The evolution of sighting systems for the AR platform has been interesting, to say the least. From the earliest air-gun scopes and red dots mounted on early M16 carrying handles to dedicated mounts for dots and scopes for flattop receivers, the sights used by today's operators and shooters are some of the best the AR platform has ever seen. One of the latest options on the market is the new Sightmark Pinnacle 1-6x24 mm TMD riflescope.
Next to red dots, the most popular optic seen on ARs today is the variable-power telescopic sight most often mounted on a flattop receiver. For many applications, these variable-power scopes offer the best of both worlds; both-eyes-open aiming on the lowest power for fast, close in shooting and, when the magnification is run up, enhanced vision and more precise aiming for longer engagements.
The test platform: Anderson receiver, Warne scope mount, Palmetto State Armory 5.56 Freedom 16-inch lightweight stainless barrel with Wilson Combat Q-Comp Muzzle Brake , Midwest Industries free-float fore-end and Mission First Tactical butt stock.
I have been using the new Sightmark Pinnacle 1-6x24 mm TMD optic for about three months now and have found it to be a pretty good addition to any AR rifle, whether it be used for hunting, home defense or duty.
The Pinnacle is built on a 30 mm main tube and requires 30 mm rings for mounting. I used a Warne RAMP mount for mounting the pinnacle on a newly assembled Anderson AR-15 receiver set. The new rig was zeroed at 50 yards with XM193 55-grain ball ammo. This allowed for the use of a center hold out to about 250 yards on an IDPA target with only 7 or 8 inches of hold-over required at 300 yards. Past 300 yards, the tactical mil-dash reticle can be used for accurate holding as well as range finding.
The Sightmark 1-6x24 Pinnacle TMD performed well in foul weather. The scope is shock, water, and fogproof.
The Sightmark Pinnacle’s TMD reticle is in the first focal plane. Although I do not consider this a necessity in low-power scopes, it does reduce the reticle’s size when dialing down for close-range shooting and is pretty nice when the reticle illumination is turned on, making the scope seem much like a red-dot sight. The shooter has the choice of five levels of reticle illumination in either red or green. The color choice is a great feature for those using their carbine in a situation where others might be using lasers (CQB), as the reticle can be lit to contrast with the color of the lasers, thus avoiding any confusion. The illumination feature is powered by one CR2032 battery, which has a life of 900 hours.
Weighing 20.4 ounces and having a length of barely more than 10 inches, the 1-6X Pinnacle is a good fit and not burdensome on a lightweight carbine. Eye relief is said to be 4 inches, but we found that, for us, there seemed to be considerable leeway in eye relief, making the scope friendly for use from various firing positions without making stock adjustments all the time.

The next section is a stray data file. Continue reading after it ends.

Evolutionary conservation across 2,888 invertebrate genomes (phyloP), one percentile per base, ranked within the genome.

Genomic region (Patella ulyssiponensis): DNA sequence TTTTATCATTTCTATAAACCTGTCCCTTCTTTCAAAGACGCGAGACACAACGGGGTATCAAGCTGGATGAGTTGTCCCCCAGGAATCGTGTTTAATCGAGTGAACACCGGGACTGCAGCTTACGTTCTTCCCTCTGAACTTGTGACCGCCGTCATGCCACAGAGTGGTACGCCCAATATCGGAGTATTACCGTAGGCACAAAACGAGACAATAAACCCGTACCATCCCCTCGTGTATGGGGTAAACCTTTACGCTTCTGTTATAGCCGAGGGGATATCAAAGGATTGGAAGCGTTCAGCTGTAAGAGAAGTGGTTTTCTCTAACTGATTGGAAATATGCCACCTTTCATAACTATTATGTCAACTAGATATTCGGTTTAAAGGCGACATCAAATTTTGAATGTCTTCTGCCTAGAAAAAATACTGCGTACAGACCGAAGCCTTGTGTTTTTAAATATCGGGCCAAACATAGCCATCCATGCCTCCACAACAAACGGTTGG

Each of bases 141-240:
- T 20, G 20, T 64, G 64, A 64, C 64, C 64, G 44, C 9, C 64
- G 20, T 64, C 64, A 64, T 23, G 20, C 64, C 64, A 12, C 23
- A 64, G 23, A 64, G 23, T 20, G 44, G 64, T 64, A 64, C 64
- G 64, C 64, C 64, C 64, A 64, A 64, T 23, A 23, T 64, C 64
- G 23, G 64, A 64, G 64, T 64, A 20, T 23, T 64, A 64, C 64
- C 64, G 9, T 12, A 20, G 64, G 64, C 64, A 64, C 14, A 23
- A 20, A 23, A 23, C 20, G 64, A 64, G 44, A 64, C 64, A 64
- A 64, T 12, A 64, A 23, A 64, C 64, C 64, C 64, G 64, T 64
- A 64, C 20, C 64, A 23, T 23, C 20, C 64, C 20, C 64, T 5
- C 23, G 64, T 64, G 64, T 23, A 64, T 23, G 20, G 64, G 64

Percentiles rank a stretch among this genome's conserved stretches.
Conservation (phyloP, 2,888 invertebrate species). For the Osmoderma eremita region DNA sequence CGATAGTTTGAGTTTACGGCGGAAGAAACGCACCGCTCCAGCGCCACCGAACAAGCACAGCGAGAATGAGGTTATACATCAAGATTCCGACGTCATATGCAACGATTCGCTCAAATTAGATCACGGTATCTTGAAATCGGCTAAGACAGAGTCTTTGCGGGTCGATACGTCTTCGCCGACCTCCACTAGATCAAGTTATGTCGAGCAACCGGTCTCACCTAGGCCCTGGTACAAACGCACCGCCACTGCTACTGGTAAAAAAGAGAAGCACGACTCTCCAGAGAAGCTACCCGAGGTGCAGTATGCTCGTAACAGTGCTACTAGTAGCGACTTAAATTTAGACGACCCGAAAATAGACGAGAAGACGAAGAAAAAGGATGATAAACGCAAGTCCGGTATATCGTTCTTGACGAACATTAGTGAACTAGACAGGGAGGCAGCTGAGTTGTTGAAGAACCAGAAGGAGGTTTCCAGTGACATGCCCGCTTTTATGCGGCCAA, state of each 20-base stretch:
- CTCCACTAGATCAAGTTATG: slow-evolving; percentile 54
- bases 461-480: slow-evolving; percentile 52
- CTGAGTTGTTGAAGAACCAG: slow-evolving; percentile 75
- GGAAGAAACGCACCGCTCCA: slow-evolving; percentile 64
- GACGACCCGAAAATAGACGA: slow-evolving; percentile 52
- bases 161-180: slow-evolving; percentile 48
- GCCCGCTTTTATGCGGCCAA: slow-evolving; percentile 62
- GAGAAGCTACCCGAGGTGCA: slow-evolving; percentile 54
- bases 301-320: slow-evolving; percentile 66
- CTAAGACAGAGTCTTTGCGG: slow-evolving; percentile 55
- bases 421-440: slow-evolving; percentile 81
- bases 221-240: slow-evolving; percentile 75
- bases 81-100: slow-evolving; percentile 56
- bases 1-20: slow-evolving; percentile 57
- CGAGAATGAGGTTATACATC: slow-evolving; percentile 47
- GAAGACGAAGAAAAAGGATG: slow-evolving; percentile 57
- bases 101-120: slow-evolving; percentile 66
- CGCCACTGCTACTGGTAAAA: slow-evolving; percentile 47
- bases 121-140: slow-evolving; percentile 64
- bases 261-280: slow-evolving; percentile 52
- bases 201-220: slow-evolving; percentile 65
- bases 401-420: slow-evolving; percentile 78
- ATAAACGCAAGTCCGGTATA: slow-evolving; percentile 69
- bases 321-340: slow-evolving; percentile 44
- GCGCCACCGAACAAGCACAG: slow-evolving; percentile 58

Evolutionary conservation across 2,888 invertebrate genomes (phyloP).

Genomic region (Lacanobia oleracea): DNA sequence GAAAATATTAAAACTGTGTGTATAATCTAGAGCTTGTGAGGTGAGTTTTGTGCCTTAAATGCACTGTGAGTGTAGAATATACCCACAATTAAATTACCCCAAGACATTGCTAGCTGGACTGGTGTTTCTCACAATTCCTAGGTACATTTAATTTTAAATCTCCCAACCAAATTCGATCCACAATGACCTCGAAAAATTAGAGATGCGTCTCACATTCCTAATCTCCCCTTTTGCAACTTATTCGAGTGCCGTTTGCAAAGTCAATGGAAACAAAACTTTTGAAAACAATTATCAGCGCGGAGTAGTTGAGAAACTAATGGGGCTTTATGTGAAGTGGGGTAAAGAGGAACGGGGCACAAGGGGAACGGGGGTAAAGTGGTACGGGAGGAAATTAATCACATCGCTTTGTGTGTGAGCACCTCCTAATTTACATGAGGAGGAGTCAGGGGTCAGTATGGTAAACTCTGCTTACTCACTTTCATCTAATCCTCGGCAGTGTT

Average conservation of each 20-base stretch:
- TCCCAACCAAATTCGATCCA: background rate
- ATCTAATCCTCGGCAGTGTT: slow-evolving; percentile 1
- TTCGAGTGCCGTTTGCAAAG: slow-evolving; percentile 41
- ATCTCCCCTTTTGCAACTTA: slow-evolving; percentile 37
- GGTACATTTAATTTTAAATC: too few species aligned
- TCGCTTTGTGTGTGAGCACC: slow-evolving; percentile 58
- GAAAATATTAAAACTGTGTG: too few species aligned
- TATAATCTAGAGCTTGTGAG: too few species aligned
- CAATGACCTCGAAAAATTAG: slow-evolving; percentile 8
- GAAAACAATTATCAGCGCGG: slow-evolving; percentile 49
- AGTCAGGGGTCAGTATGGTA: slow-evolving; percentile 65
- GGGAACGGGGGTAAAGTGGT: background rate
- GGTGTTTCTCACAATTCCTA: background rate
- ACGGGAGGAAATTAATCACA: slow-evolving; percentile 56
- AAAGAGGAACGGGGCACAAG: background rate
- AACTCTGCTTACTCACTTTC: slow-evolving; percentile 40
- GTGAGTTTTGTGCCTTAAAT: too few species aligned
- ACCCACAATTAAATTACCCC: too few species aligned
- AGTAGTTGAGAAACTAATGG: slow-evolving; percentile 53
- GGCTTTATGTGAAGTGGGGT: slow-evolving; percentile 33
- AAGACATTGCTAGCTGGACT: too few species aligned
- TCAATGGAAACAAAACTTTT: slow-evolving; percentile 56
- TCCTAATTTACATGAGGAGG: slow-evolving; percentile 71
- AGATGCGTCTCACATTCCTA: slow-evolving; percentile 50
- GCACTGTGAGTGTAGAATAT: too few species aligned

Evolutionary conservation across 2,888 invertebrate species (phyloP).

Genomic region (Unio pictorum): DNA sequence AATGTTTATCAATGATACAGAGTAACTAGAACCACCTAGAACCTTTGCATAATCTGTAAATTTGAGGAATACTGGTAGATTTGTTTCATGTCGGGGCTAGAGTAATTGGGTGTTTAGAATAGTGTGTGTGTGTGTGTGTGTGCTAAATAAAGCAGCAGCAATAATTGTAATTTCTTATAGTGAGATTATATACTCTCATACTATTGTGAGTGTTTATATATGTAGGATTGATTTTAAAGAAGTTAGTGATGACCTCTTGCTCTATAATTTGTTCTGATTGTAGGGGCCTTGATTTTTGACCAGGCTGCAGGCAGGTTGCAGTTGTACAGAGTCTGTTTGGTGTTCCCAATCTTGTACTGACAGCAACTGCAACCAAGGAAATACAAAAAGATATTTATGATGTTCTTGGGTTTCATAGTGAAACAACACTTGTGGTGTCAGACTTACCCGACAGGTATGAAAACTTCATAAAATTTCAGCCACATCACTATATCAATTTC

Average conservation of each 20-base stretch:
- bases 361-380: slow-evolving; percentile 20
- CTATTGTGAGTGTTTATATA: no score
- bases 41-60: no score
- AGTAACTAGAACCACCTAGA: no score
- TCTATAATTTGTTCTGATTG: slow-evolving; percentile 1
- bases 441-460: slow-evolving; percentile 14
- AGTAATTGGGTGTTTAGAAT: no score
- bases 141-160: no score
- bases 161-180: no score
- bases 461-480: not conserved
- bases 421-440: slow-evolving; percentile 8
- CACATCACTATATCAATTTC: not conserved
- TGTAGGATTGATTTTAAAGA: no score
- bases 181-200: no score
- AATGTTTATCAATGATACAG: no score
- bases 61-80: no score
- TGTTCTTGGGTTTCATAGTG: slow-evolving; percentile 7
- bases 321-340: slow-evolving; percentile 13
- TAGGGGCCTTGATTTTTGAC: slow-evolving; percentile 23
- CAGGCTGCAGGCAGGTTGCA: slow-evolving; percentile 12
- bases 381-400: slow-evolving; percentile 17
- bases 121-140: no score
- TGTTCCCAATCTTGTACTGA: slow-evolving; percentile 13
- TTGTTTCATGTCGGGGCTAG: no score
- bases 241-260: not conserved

The top of adjustment knob is boldly labeled for a reason. It’s easy to get confused in the heat of the moment.
For use at extended ranges, the Sightmark Pinnacle’s TMD reticle is mil-based and can be used for holdovers or ranging in the traditional manner. The central oval of the TMD reticle can also be used for quickly ranging targets. With a little work, the mil-scale reticle can be matched to the trajectory of the load being used for quick application in the field. For more precise shooting, when time allows, elevation can be dialed using the mil-scaled elevation turret.
I took the Sightmark Pinnacle-rigged carbine to the mountain for a workout on steel from 100 to 500 yards. It was breezy and the mil-marked horizontal crosswire was great for consistent wind holds. One of the weak points of many carbine optics is a reticle that is so fine that it disappears in low light or busy backgrounds. The Sightmark’s TMD reticle is bold enough to be easily seen when the power is cranked up to 6X and the illumination feature offers a solid aiming point at any power selected. The Pinnacle was bright when looking into windows and unlighted recesses allowing for good target identification and again the reticle was bold enough to offer a good sight picture or it could be illuminated if need be.
Shooter’s eye view of the 1-6x24’s elevation dial after zeroing. Click adjustable in 0.1 mil increments. The scope can be dialed for both windage and elevation for shooting out to the limits of the 5.56 NATO cartridge.
As I’ve gotten older, I find magnifying optics to be more efficient than non-magnifying optics for use on our AR platform weapons. It’s sometimes tough to sort out distant targets from backgrounds, like woodland or brush, with just a red dot optic. The Sightmark Pinnacle telescope makes target ID pretty easy, even against busy backgrounds. Ruggedly built with good quality glass, 1-6x24 mm Pinnacle is waterproof, shockproof and fog proof.
This is a high-quality optic with a mid-range retail price of around $850. Sightmark products are covered by a limited lifetime warranty and are available from a number of online and brick-and-mortar outlets. All in all, it is a very usable, low-powered, variable optic that is right at home on the AR-15. From near-contact distance out to the limits of the .223 Rem./5.56 NATO cartridge, this scope will maximize any AR’s performance.